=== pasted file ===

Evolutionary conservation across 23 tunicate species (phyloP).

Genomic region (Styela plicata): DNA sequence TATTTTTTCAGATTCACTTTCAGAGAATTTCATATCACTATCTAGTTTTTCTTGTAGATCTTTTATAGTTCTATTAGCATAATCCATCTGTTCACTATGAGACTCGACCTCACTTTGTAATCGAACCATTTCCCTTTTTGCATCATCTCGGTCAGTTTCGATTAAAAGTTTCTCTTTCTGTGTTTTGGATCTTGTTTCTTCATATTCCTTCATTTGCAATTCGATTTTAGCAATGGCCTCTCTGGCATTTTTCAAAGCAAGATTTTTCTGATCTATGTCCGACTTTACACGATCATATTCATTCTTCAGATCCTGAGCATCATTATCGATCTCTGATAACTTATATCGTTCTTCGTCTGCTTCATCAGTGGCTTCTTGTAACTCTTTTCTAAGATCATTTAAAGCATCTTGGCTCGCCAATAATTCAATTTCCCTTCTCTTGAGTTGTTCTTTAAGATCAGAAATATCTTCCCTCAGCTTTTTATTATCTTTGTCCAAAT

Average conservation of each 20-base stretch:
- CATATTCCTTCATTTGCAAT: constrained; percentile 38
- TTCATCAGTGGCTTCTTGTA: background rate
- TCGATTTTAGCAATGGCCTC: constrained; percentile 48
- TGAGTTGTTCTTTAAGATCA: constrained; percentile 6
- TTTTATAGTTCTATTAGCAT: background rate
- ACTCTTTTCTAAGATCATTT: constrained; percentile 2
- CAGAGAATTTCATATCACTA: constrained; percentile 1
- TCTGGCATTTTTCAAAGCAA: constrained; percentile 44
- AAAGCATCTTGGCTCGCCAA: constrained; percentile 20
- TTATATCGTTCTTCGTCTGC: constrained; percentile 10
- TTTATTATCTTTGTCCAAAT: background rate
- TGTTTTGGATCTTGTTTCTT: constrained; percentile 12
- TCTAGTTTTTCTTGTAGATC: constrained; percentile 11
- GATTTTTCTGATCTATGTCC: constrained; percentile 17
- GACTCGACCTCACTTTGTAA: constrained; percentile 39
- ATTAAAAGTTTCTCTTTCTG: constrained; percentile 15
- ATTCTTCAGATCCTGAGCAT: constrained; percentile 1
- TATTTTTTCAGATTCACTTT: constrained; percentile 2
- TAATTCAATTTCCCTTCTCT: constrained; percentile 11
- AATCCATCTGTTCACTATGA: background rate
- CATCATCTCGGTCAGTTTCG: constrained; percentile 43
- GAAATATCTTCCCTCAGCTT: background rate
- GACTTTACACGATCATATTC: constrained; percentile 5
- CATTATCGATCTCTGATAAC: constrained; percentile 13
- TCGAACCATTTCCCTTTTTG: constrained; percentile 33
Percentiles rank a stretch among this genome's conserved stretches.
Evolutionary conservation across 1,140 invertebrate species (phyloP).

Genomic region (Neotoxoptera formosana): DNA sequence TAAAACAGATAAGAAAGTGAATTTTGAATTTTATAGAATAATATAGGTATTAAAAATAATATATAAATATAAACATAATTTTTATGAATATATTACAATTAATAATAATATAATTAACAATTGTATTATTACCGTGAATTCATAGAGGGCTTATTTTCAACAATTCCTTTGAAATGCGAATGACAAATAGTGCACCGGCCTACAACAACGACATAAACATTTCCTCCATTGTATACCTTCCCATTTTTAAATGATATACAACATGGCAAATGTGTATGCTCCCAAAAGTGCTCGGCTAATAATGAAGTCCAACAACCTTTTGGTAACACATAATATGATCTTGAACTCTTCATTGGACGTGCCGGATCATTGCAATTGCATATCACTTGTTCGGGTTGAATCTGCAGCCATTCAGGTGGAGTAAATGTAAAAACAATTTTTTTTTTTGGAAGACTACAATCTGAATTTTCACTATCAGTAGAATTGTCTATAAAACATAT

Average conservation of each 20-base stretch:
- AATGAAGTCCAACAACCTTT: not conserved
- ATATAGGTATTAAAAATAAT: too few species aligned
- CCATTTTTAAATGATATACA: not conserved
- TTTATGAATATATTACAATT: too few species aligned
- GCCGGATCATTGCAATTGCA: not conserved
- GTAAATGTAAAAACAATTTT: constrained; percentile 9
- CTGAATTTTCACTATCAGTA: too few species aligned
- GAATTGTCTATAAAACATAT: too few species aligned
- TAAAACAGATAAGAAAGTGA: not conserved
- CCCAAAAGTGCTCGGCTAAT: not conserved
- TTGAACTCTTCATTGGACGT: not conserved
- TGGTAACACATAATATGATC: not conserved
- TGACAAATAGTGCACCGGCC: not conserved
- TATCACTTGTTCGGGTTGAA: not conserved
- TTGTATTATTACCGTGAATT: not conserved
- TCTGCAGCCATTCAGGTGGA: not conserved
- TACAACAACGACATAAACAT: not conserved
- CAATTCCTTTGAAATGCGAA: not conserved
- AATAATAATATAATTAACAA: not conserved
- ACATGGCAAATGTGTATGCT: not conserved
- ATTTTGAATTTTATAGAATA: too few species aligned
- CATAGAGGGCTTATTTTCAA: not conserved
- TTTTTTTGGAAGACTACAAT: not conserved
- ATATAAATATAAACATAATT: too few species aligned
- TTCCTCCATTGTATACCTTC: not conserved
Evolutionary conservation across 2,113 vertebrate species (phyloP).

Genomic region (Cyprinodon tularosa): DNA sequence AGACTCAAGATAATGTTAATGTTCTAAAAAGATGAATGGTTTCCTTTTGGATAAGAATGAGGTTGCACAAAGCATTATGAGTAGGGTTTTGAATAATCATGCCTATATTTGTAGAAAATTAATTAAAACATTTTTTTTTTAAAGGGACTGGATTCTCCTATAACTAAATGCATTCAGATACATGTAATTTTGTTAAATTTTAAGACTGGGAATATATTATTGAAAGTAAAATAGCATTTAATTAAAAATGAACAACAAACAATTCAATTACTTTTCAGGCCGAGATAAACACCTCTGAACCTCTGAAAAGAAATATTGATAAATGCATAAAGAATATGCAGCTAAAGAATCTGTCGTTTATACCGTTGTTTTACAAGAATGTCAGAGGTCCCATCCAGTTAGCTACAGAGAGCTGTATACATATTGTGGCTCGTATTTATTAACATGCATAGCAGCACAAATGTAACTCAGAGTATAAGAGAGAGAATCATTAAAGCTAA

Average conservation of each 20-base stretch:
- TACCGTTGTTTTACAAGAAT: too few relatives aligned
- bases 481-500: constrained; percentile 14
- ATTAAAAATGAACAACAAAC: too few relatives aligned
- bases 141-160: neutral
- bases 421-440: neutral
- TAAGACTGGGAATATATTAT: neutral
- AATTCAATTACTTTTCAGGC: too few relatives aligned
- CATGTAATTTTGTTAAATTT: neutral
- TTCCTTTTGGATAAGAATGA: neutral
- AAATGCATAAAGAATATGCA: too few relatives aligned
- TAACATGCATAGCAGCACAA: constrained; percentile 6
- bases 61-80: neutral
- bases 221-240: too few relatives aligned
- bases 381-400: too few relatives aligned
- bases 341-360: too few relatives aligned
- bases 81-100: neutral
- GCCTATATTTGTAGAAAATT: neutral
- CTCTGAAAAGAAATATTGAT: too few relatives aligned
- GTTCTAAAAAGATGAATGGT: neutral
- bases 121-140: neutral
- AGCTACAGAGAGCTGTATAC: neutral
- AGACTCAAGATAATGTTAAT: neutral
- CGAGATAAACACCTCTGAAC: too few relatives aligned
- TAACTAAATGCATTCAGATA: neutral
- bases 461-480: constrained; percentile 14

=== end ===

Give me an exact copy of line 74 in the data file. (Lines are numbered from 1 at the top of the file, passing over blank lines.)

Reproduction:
- bases 381-400: too few relatives aligned